OLED's Technology Troubles
The OLED technology will not be able to fall in price as quickly as competing technologies -- notably plasma or even LED -- simply because it is a hard panel to produce.
OLED technology has a serious production flaw that results in just 10 percent of large panels -- 50 inches and greater -- passing tests during manufacturing. Even after repairs and electronic tweaks, this number is only increased to 30 percent of panels that make it into finished TV sets.
This could be one reason the two largest TV manufacturers -- the format's largest supporters so far -- could be having second thoughts, at least when it comes to TVs.
"Samsung and LG have jumped ship on OLED," said Chris Boylan, editor of Big Picture Big Sound.
"Samsung has a huge AMOLED business for smaller screens -- phones and tablets -- which could still translate into larger screen sizes, but problems with the yield or success rate of larger OLED panels using the current OLED fabrication techniques are plaguing both manufacturers," he explained.
"They're not getting as many usable panels as they would like out of each batch, which raises the overall costs," Boylan told TechNewsWorld. "The picture quality benefits of OLED over LED/LCD technology -- and even plasma -- are significant, but the costs are currently so much higher than LED/LCD and plasma sets that it just isn't cost-effective to release OLED TVs given the current market conditions."
That doesn't mean either is out of the game yet.
However, the future of OLED could depend not on the Korean TV makers, but on their Japanese rivals. Many Japanese companies are looking for a way to take back their long-held dominance in the TV market.
"There are alternative printing-based manufacturing methods to make OLED panels which could make OLED TV production not only viable, but cheaper by an order of magnitude from the current process," added Boylan.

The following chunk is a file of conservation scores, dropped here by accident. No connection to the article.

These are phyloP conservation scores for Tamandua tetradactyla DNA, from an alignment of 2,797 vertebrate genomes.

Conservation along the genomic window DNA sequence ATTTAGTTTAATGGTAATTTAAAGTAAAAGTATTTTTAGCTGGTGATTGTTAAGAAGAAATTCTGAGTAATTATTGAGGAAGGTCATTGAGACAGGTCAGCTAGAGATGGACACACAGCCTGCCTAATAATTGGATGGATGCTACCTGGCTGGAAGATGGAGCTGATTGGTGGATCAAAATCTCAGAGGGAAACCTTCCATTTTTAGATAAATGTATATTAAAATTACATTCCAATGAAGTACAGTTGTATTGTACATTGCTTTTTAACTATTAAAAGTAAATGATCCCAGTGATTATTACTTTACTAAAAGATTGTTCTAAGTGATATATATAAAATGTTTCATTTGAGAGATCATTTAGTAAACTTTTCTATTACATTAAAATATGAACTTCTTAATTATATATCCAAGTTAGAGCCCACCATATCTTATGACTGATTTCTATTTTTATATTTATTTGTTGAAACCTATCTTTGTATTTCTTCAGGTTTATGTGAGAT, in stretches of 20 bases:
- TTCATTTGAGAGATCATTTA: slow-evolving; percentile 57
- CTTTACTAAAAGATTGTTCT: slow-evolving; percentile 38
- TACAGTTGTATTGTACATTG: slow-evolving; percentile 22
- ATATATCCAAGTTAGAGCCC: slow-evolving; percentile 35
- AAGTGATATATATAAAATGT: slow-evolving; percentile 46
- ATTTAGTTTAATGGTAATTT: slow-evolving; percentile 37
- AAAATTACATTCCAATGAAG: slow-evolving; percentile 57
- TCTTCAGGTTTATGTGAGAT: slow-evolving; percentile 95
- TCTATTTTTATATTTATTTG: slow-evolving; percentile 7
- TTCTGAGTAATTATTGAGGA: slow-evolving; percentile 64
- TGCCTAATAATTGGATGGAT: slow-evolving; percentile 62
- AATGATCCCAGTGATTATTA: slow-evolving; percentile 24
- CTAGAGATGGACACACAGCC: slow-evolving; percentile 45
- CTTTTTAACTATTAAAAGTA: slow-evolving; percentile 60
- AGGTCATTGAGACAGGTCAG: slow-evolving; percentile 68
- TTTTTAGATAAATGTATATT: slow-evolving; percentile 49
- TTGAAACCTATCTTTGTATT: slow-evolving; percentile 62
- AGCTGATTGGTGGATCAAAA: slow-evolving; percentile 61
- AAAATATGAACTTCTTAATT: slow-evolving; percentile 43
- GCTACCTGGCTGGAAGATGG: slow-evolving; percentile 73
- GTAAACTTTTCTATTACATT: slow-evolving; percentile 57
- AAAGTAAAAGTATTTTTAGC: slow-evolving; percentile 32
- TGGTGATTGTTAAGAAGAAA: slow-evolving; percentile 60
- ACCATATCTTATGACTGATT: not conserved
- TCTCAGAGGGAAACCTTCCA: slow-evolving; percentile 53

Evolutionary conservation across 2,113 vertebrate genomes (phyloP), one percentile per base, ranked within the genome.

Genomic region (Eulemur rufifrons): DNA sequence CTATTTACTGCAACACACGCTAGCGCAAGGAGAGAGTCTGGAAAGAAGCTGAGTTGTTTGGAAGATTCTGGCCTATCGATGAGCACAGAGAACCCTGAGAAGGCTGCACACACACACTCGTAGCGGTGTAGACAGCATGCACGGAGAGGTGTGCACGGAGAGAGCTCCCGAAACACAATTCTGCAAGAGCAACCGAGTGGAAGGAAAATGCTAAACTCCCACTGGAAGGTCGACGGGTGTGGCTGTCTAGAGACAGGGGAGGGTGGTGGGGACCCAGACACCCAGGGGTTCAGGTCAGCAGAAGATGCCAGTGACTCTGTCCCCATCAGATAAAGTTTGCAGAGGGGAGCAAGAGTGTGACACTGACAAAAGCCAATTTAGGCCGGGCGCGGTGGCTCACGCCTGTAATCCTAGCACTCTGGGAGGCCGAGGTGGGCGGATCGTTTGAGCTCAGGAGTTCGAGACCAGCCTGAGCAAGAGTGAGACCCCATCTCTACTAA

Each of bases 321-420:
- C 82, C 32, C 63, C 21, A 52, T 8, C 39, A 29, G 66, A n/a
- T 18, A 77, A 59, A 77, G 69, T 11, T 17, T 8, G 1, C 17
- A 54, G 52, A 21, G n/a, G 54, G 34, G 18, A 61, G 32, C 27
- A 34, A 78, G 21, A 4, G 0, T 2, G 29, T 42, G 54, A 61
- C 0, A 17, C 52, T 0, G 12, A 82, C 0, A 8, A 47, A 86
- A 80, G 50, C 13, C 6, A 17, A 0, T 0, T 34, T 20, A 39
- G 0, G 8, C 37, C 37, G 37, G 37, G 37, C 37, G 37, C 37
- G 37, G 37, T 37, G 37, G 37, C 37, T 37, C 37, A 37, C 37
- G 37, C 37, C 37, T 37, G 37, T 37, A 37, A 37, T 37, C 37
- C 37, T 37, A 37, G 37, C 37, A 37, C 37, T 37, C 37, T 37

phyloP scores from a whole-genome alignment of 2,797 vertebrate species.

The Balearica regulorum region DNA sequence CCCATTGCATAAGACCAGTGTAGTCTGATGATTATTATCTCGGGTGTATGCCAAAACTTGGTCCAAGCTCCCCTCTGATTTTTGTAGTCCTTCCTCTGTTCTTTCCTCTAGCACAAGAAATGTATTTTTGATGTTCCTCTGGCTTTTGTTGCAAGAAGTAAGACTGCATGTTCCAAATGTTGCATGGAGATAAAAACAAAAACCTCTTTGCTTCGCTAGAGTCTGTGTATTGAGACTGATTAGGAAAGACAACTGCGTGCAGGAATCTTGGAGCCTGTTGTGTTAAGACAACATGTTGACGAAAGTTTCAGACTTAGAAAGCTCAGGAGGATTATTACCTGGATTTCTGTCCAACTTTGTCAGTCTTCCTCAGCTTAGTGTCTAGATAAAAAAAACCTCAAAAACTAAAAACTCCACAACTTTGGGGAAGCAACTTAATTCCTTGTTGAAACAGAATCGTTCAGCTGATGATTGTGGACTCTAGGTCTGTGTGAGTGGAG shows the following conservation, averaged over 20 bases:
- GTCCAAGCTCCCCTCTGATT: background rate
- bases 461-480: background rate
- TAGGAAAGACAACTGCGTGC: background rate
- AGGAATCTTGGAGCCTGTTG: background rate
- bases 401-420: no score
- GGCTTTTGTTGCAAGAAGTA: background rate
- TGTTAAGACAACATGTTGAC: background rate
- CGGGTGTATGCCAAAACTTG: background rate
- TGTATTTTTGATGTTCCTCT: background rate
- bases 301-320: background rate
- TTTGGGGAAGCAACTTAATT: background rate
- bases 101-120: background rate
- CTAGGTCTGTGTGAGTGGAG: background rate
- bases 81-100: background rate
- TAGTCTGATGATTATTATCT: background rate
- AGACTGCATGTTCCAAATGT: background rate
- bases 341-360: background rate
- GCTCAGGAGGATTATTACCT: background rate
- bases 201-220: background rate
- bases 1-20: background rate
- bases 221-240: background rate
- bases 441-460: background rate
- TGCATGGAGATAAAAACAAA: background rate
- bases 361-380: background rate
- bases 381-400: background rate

"Panasonic and Sony recently partnered on OLED manufacturing R&D," he noted.
"There is an outside chance that the Japanese manufacturers may make breakthroughs that would allow them to leapfrog past the Koreans in large screen OLED technology, but this is a really big 'if,'" Boylan said. "CES 2013 may be too early for the manufacturers to be able to show anything along these lines."
Rival Technologies Could Delay OLED
The other problem is that a year ago, OLED was on the forefront of being the "next big thing," but now rival technologies are capturing interest. One in particular is standing out, and that is 4K -- recently dubbed "Ultra HD."
At present the two technologies exist in parallel development.
"OLED and 4K TVs both have advantages over current technologies," said Tom Morrod, senior principal analyst of TV systems and technology at IHS iSuppli. "Makers of those will have opportunities to make revenue over current technologies."
However the two technologies are not compatible. The Ultra HD sets offer the promise of much greater resolution than current HDTV. With four times the pixels, these sets could usher in even larger sets, but given that OLED's makers have had a hard enough time developing 50- to 65-inch panels, going even bigger is only going to exacerbate the problem. Still, OLED's thinner sets could be the future of 4K/Ultra HD in the long term.
"At present, these two technologies are not compatible," said Arnold, "but the two technologies will be in parallel development for the next five or six years and could eventually come together."
In other words, the future could be an Ultra HD OLED set, but it will require a little -- or perhaps more -- patience. Perhaps it will be something for the 2016 International CES.